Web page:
A UK-wide attempt by police using DNA to identify a suspect in the case of missing chef Claudia Lawrence has failed.
Detectives travelled across the country trying to match up the sample taken from Miss Lawrence’s car.
York chef Claudia, then 35, disappeared on her way to work in March 2009. Officers believe she was murdered.
The DNA sample was found on a cigarette in her car, which was in a garage being repaired when she vanished.
North Yorkshire Police officers had hoped to find a “familial DNA” match that would lead them to a suspect, but they have drawn a blank.
Despite a major investigation and a number of arrests, no-one has been charged in connection with her disappearance.
The case remained open, said the force.
Martin Dales, a spokesman for Miss Lawrence’s father Peter, said the family and friends shared police’s disappointment “that this very intensive, lengthy and nationwide DNA investigation has on this occasion proved inconclusive”.
“They are all appreciative of the continuing work by the police in trying to find Claudia but it is dependent on the quality of intelligence and information that comes to them from the public,” he said.
“Someone knows something but the something is being withheld which, after nearly 10 years, is both wrong and cruel to Claudia’s family.”
Miss Lawrence, from the Heworth area of York, disappeared on her way to work at the University of York.
Her last known contact with anyone was a phonecall to her mother on 18 March 2009.
She failed to attend work the following day and was reported missing.
Det Supt Dai Malyn, who is leading the investigation, has said the team failed to find the breakthrough they were hoping for.
Mr Malyn said: “This is naturally very frustrating for the investigation team and our thoughts are very much with Claudia’s family who remain desperate for a breakthrough.
“The family have been updated about the completion of this work.
“As I have said before, the investigation will always remain open and we still receive information on a weekly basis that requires assessment and follow-up.”
Police said in January 2017 the line of inquiry relating to a DNA profile would take a further six weeks.
The operation involved obtaining evidence by consent from people who had similar DNA profiles to the unidentified samples recovered during the search.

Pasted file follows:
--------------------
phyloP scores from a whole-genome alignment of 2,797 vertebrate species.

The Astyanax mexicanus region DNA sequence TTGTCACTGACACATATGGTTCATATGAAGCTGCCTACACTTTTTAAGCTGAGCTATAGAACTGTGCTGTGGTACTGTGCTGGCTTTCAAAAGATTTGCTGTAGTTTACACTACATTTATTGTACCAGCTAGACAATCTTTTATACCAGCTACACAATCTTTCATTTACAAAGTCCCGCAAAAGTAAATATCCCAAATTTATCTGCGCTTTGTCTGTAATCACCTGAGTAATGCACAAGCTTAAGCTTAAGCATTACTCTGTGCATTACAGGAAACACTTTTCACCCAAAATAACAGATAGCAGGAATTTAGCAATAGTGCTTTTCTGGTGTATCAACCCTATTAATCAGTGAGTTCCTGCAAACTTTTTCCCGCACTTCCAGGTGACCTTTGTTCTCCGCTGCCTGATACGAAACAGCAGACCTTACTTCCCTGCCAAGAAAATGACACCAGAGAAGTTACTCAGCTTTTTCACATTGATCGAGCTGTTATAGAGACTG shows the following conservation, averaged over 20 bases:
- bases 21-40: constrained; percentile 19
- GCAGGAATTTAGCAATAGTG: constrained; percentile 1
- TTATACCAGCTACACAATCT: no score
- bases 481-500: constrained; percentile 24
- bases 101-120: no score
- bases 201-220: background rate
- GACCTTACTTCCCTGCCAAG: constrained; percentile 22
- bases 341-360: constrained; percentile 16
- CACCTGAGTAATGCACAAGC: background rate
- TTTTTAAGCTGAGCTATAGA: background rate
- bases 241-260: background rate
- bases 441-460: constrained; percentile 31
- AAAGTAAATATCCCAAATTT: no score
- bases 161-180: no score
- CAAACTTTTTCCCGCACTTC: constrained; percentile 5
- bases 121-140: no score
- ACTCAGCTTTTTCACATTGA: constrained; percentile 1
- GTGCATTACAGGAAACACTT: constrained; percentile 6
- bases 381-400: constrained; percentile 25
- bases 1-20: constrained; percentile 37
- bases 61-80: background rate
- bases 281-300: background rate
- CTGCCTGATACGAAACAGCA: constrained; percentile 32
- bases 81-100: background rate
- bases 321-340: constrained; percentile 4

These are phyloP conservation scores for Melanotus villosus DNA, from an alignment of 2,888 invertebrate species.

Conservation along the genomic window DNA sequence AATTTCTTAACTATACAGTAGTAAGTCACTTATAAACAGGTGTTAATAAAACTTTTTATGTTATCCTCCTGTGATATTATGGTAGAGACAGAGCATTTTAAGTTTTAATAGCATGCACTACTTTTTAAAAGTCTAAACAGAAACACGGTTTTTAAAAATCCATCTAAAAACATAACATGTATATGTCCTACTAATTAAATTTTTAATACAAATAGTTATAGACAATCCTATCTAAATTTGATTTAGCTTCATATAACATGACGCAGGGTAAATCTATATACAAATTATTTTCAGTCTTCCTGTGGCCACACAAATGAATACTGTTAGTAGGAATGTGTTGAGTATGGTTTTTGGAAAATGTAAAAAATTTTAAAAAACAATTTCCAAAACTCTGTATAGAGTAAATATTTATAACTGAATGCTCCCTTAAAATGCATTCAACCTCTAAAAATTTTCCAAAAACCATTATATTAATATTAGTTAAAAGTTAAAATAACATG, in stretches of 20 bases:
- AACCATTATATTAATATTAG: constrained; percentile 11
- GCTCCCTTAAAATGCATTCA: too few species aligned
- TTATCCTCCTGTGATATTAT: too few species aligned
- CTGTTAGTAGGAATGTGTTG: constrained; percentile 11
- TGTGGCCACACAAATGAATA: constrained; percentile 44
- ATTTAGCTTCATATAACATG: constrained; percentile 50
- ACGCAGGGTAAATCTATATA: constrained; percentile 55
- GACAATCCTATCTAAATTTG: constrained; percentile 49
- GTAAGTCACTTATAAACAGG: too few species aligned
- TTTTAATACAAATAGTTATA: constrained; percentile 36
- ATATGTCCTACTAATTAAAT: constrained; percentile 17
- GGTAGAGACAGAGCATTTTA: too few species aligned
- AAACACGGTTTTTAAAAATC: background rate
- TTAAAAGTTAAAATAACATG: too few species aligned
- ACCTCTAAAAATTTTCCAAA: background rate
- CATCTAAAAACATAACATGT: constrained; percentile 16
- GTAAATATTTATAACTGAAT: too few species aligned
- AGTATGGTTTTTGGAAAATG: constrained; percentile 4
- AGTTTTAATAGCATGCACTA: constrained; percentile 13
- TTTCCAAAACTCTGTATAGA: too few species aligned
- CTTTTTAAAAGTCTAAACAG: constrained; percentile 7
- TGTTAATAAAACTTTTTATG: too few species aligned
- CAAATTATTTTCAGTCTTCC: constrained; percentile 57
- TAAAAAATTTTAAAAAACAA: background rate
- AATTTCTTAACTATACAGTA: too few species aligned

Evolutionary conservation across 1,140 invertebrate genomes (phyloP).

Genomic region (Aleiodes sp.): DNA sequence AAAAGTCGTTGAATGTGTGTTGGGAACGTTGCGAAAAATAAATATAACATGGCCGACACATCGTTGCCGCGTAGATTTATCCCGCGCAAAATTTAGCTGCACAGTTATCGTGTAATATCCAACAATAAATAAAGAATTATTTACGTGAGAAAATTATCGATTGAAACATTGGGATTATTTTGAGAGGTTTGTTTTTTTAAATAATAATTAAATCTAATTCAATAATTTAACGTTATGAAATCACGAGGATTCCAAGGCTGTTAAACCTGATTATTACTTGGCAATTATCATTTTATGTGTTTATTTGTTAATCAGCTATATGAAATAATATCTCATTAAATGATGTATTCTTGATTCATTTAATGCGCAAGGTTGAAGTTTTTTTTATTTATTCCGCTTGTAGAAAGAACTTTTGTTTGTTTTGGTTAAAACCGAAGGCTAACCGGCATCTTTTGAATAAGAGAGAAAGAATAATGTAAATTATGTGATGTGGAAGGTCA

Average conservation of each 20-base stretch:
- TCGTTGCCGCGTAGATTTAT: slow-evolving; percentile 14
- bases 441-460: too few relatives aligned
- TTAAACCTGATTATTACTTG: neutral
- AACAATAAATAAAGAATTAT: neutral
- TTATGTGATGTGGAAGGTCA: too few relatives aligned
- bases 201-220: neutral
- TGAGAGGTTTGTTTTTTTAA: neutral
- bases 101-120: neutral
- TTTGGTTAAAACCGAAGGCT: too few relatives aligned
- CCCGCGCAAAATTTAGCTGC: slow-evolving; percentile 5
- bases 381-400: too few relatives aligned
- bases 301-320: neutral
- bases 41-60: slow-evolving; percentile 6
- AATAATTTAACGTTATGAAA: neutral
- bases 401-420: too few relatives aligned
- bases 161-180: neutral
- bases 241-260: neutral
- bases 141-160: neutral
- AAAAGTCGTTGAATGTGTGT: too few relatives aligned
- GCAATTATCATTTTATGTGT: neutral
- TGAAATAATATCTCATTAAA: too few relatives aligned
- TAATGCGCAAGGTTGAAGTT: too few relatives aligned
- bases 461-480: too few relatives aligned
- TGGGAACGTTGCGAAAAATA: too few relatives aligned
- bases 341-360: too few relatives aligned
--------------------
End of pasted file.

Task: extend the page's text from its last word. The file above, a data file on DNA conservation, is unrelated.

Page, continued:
There was also work done to reconstruct Miss Lawrence’s DNA for elimination purposes, the force added.
People who had visited Miss Lawrence’s house or been in her car for any reason and had not yet come forward should contact the force, it added.
Claudia Lawrence timeline
- 18 March 2009 The last sighting of Miss Lawrence as she walks back to her house after a shift at work and speaks to her mother, Joan, on the phone
- 19 March 2009 Police are informed of her disappearance after she fails to meet a friend for a pre-arranged drink at a pub
- 25 March 2009 CCTV footage of the chef’s last known movements are released
- 24 April 2009 Detectives say they are treating Miss Lawrence’s disappearance as a suspected murder investigation
- 6 May 2009 Police reveal they have received more than 1,000 calls about the disappearance and had taken 1,096 statements
- 6 May 2010 Miss Lawrence’s father Peter calls for an urgent independent inquiry into the police investigation
- 29 July 2010 Police confirm they are scaling back the number of officers dedicated to the inquiry
- 29 October 2013 Police announce that a new forensic search of Miss Lawrence’s home is to begin as they launch a fresh review of the case
- 13 May 2014 A 59-year-old man is arrested on suspicion of murder. He is later released without charge in November
- March-April 2015 Four men are arrested on suspicion of murder and released on bail
- 8 March 2016 Police say the Crown Prosecution Service has decided the four men will not face charges
- 17 January 2017 Police say the review into the case, which has cost £1m, is to be “scaled-down”
- 8 November 2018 Police unable to identify “a possible suspect” after DNA analysis